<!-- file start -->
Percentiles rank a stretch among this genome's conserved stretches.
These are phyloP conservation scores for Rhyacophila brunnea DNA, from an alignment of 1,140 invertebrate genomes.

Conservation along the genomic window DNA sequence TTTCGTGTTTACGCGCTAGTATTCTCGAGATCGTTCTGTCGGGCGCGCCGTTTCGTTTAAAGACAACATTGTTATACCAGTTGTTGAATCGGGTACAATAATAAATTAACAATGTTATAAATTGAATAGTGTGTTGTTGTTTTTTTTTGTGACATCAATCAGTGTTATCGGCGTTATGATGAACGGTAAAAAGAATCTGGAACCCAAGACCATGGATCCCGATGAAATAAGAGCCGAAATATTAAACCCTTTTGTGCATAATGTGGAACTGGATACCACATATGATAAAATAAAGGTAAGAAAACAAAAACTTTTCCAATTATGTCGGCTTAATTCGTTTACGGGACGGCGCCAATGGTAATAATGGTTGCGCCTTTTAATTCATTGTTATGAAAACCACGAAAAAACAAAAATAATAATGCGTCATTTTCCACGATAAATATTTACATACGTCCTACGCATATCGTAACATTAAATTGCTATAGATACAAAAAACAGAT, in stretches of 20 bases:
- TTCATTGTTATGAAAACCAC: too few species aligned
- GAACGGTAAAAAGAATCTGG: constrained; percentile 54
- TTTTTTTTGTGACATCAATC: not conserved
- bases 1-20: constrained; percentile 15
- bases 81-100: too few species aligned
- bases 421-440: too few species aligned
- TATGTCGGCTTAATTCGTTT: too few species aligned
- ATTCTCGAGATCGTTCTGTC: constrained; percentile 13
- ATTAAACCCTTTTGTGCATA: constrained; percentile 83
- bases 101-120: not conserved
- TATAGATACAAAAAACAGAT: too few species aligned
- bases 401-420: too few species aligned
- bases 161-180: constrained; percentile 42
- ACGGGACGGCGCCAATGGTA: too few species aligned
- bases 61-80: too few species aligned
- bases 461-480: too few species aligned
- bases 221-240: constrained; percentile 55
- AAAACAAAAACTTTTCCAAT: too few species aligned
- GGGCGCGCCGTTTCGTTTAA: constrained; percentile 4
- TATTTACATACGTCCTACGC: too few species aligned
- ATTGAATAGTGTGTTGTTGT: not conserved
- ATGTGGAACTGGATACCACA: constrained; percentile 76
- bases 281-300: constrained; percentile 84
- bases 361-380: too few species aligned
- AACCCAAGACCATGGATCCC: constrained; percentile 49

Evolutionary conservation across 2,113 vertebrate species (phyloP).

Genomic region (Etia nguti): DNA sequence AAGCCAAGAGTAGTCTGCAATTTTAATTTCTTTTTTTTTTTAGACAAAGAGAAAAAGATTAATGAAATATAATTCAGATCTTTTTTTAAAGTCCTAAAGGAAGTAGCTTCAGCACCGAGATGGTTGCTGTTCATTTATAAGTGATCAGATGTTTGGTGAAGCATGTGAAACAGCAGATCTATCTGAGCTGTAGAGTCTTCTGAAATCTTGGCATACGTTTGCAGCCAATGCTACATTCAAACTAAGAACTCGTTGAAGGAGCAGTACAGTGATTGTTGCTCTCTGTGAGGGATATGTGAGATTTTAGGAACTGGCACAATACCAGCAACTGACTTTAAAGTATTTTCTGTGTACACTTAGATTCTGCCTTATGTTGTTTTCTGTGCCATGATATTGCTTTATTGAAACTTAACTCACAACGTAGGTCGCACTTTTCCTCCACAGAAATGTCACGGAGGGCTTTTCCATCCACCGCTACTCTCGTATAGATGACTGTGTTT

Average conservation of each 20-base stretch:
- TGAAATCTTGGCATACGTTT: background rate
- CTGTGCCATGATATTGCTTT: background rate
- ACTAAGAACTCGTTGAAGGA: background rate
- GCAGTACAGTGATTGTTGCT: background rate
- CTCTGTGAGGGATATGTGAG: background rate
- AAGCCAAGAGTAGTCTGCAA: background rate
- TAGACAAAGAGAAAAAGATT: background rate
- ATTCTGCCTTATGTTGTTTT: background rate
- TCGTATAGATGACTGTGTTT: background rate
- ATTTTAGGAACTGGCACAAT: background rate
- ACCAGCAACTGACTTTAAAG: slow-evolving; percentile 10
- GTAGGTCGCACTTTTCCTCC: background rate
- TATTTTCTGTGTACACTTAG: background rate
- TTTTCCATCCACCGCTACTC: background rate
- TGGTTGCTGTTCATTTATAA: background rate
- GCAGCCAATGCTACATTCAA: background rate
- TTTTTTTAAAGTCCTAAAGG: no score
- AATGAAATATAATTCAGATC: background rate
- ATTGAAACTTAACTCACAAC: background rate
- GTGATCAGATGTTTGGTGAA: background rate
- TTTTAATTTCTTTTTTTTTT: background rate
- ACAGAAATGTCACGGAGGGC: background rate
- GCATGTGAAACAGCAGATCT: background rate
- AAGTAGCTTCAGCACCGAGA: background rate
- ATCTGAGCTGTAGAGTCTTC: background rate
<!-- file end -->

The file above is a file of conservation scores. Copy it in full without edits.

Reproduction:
Percentiles rank a stretch among this genome's conserved stretches.
These are phyloP conservation scores for Rhyacophila brunnea DNA, from an alignment of 1,140 invertebrate genomes.

Conservation along the genomic window DNA sequence TTTCGTGTTTACGCGCTAGTATTCTCGAGATCGTTCTGTCGGGCGCGCCGTTTCGTTTAAAGACAACATTGTTATACCAGTTGTTGAATCGGGTACAATAATAAATTAACAATGTTATAAATTGAATAGTGTGTTGTTGTTTTTTTTTGTGACATCAATCAGTGTTATCGGCGTTATGATGAACGGTAAAAAGAATCTGGAACCCAAGACCATGGATCCCGATGAAATAAGAGCCGAAATATTAAACCCTTTTGTGCATAATGTGGAACTGGATACCACATATGATAAAATAAAGGTAAGAAAACAAAAACTTTTCCAATTATGTCGGCTTAATTCGTTTACGGGACGGCGCCAATGGTAATAATGGTTGCGCCTTTTAATTCATTGTTATGAAAACCACGAAAAAACAAAAATAATAATGCGTCATTTTCCACGATAAATATTTACATACGTCCTACGCATATCGTAACATTAAATTGCTATAGATACAAAAAACAGAT, in stretches of 20 bases:
- TTCATTGTTATGAAAACCAC: too few species aligned
- GAACGGTAAAAAGAATCTGG: constrained; percentile 54
- TTTTTTTTGTGACATCAATC: not conserved
- bases 1-20: constrained; percentile 15
- bases 81-100: too few species aligned
- bases 421-440: too few species aligned
- TATGTCGGCTTAATTCGTTT: too few species aligned
- ATTCTCGAGATCGTTCTGTC: constrained; percentile 13
- ATTAAACCCTTTTGTGCATA: constrained; percentile 83
- bases 101-120: not conserved
- TATAGATACAAAAAACAGAT: too few species aligned
- bases 401-420: too few species aligned
- bases 161-180: constrained; percentile 42
- ACGGGACGGCGCCAATGGTA: too few species aligned
- bases 61-80: too few species aligned
- bases 461-480: too few species aligned
- bases 221-240: constrained; percentile 55
- AAAACAAAAACTTTTCCAAT: too few species aligned
- GGGCGCGCCGTTTCGTTTAA: constrained; percentile 4
- TATTTACATACGTCCTACGC: too few species aligned
- ATTGAATAGTGTGTTGTTGT: not conserved
- ATGTGGAACTGGATACCACA: constrained; percentile 76
- bases 281-300: constrained; percentile 84
- bases 361-380: too few species aligned
- AACCCAAGACCATGGATCCC: constrained; percentile 49

Evolutionary conservation across 2,113 vertebrate species (phyloP).

Genomic region (Etia nguti): DNA sequence AAGCCAAGAGTAGTCTGCAATTTTAATTTCTTTTTTTTTTTAGACAAAGAGAAAAAGATTAATGAAATATAATTCAGATCTTTTTTTAAAGTCCTAAAGGAAGTAGCTTCAGCACCGAGATGGTTGCTGTTCATTTATAAGTGATCAGATGTTTGGTGAAGCATGTGAAACAGCAGATCTATCTGAGCTGTAGAGTCTTCTGAAATCTTGGCATACGTTTGCAGCCAATGCTACATTCAAACTAAGAACTCGTTGAAGGAGCAGTACAGTGATTGTTGCTCTCTGTGAGGGATATGTGAGATTTTAGGAACTGGCACAATACCAGCAACTGACTTTAAAGTATTTTCTGTGTACACTTAGATTCTGCCTTATGTTGTTTTCTGTGCCATGATATTGCTTTATTGAAACTTAACTCACAACGTAGGTCGCACTTTTCCTCCACAGAAATGTCACGGAGGGCTTTTCCATCCACCGCTACTCTCGTATAGATGACTGTGTTT

Average conservation of each 20-base stretch:
- TGAAATCTTGGCATACGTTT: background rate
- CTGTGCCATGATATTGCTTT: background rate
- ACTAAGAACTCGTTGAAGGA: background rate
- GCAGTACAGTGATTGTTGCT: background rate
- CTCTGTGAGGGATATGTGAG: background rate
- AAGCCAAGAGTAGTCTGCAA: background rate
- TAGACAAAGAGAAAAAGATT: background rate
- ATTCTGCCTTATGTTGTTTT: background rate
- TCGTATAGATGACTGTGTTT: background rate
- ATTTTAGGAACTGGCACAAT: background rate
- ACCAGCAACTGACTTTAAAG: slow-evolving; percentile 10
- GTAGGTCGCACTTTTCCTCC: background rate
- TATTTTCTGTGTACACTTAG: background rate
- TTTTCCATCCACCGCTACTC: background rate
- TGGTTGCTGTTCATTTATAA: background rate
- GCAGCCAATGCTACATTCAA: background rate
- TTTTTTTAAAGTCCTAAAGG: no score
- AATGAAATATAATTCAGATC: background rate
- ATTGAAACTTAACTCACAAC: background rate
- GTGATCAGATGTTTGGTGAA: background rate
- TTTTAATTTCTTTTTTTTTT: background rate
- ACAGAAATGTCACGGAGGGC: background rate
- GCATGTGAAACAGCAGATCT: background rate
- AAGTAGCTTCAGCACCGAGA: background rate
- ATCTGAGCTGTAGAGTCTTC: background rate